Aortic stenosis is the most common valvular disorder in developed countries, affecting 2–5 % of the population over 75 years old [1, 2]. Once symptoms develop, the mortality increases rapidly to approximately 50 % within 2 years [3, 4]. The standard of care in treatment of patients with symptomatic severe aortic stenosis remains surgical aortic valve replacement (sAVR), which has low peri-operative mortality and improved clinical outcomes [5]. However, high-risk patients often have significant comorbidities such as coronary heart disease, renal insufficiency, lung disease, cerebrovascular disease or frailty that limit their chance of survival [6, 7]. The most commonly used scoring tool to estimate 30-day mortality after cardiac surgery is the Society for Thoracic Surgery Predicted Risk of Mortality score (STS PROM) [8]. For the patient population considered unsuitable or at high-risk for sAVR because of underlying comorbidities, the development of transcatheter aortic valve replacement (TAVR) has resulted in an alternative therapy for symptom relief and extension of life [9].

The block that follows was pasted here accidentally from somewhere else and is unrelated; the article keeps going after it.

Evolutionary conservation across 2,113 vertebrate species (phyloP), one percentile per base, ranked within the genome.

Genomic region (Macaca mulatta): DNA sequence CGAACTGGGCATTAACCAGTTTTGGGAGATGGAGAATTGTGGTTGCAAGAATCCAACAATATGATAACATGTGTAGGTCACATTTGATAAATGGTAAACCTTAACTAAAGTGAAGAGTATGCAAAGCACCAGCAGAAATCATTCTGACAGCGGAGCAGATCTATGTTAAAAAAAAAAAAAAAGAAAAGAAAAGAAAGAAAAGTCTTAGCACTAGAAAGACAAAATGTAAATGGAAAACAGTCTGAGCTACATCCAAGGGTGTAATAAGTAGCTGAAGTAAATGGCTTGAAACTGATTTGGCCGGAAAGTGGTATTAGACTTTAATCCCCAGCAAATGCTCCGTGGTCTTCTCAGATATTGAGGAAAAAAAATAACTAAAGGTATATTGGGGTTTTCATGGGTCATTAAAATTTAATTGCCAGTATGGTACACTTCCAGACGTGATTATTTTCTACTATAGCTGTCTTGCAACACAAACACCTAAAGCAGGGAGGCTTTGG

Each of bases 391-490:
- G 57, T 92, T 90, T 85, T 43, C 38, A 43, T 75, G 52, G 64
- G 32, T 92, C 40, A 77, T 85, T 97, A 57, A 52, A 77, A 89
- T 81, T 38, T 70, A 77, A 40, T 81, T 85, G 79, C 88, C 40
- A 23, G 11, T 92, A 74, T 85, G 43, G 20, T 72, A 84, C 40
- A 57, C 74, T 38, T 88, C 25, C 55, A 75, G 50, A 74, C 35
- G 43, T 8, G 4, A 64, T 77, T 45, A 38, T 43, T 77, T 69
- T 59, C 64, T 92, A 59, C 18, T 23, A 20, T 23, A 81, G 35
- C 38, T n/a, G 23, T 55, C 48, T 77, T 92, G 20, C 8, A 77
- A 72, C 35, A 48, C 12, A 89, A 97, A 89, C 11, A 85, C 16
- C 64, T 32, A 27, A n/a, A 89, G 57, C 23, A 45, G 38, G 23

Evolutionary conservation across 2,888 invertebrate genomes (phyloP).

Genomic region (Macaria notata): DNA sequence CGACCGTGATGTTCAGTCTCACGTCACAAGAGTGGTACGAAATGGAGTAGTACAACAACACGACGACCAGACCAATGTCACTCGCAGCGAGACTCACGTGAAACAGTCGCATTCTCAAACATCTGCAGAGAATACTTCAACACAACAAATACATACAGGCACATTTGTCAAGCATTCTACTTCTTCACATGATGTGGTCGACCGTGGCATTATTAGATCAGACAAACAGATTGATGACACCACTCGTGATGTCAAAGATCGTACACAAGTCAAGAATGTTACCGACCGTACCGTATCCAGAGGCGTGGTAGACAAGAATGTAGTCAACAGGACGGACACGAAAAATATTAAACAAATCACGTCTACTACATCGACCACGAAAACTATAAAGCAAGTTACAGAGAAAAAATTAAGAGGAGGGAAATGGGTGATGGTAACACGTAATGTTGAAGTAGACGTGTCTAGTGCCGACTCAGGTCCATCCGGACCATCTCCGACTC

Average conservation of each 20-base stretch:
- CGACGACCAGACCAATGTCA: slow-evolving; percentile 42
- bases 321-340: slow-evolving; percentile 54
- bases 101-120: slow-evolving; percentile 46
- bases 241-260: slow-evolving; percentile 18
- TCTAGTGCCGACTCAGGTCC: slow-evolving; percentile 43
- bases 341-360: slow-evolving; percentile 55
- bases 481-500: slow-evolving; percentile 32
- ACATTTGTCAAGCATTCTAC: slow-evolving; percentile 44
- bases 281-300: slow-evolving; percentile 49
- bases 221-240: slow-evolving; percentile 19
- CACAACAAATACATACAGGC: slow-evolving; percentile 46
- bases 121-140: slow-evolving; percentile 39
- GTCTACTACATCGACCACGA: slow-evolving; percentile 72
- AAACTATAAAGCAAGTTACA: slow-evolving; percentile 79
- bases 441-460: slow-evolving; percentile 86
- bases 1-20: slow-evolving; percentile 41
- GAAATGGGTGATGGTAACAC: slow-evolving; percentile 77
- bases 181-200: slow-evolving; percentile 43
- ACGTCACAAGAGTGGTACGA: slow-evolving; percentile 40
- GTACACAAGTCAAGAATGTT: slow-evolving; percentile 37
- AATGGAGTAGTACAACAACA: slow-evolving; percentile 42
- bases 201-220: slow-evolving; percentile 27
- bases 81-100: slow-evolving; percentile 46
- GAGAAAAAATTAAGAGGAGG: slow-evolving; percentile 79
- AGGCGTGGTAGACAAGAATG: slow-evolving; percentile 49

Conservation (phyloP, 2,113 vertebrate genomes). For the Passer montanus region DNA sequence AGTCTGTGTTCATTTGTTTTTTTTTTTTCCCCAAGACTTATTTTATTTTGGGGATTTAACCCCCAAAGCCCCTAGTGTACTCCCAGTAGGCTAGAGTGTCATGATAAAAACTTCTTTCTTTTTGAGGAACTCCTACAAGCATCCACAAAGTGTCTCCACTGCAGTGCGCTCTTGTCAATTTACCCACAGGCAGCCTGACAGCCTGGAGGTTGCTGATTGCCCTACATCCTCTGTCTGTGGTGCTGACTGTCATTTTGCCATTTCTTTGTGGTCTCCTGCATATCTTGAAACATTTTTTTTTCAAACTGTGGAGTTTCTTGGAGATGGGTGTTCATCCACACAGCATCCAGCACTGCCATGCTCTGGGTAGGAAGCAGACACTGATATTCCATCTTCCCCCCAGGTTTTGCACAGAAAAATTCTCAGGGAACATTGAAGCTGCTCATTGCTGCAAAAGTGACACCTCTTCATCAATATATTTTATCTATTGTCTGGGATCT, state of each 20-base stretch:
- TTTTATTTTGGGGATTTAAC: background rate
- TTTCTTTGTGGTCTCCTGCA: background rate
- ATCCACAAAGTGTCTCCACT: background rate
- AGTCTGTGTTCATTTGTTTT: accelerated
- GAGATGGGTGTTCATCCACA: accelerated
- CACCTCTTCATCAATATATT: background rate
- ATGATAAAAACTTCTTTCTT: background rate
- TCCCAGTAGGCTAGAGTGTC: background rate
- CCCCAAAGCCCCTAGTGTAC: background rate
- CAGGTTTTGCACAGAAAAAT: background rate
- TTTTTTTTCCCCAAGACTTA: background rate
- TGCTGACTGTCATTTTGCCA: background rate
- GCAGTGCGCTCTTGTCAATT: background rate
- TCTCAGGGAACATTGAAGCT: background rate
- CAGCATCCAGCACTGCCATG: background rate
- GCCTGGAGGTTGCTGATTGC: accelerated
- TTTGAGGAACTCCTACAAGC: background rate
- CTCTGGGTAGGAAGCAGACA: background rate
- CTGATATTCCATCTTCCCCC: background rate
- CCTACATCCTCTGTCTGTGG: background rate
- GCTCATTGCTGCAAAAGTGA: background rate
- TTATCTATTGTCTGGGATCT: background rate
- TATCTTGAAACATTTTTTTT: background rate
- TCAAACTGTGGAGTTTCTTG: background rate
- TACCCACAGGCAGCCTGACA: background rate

Aortic valve apparatus anatomy

The aortic valve complex consists of the aortic valve annulus, commissures, sinuses of Valsalva (SOV), coronary ostia (CO) and sinotubular junction (STJ). Three aortic valve cusps are connected proximally to the wall of the left ventricular outflow tract (LVOT) [10] by three anchor points at the nadir (hinge point) of each aortic cusp. Those nadir points, when virtually connected, form an oval-shaped, three-pronged coronet—the “virtual basal ring” (Fig. 1). The orientation of this virtual basal ring, or aortic annulus, is double oblique and does not correspond to conventional axial, coronal or sagittal planes of MDCT. This ring is the major target for transcatheter aortic valve prosthesis sizing.

Fig. 1
figure 1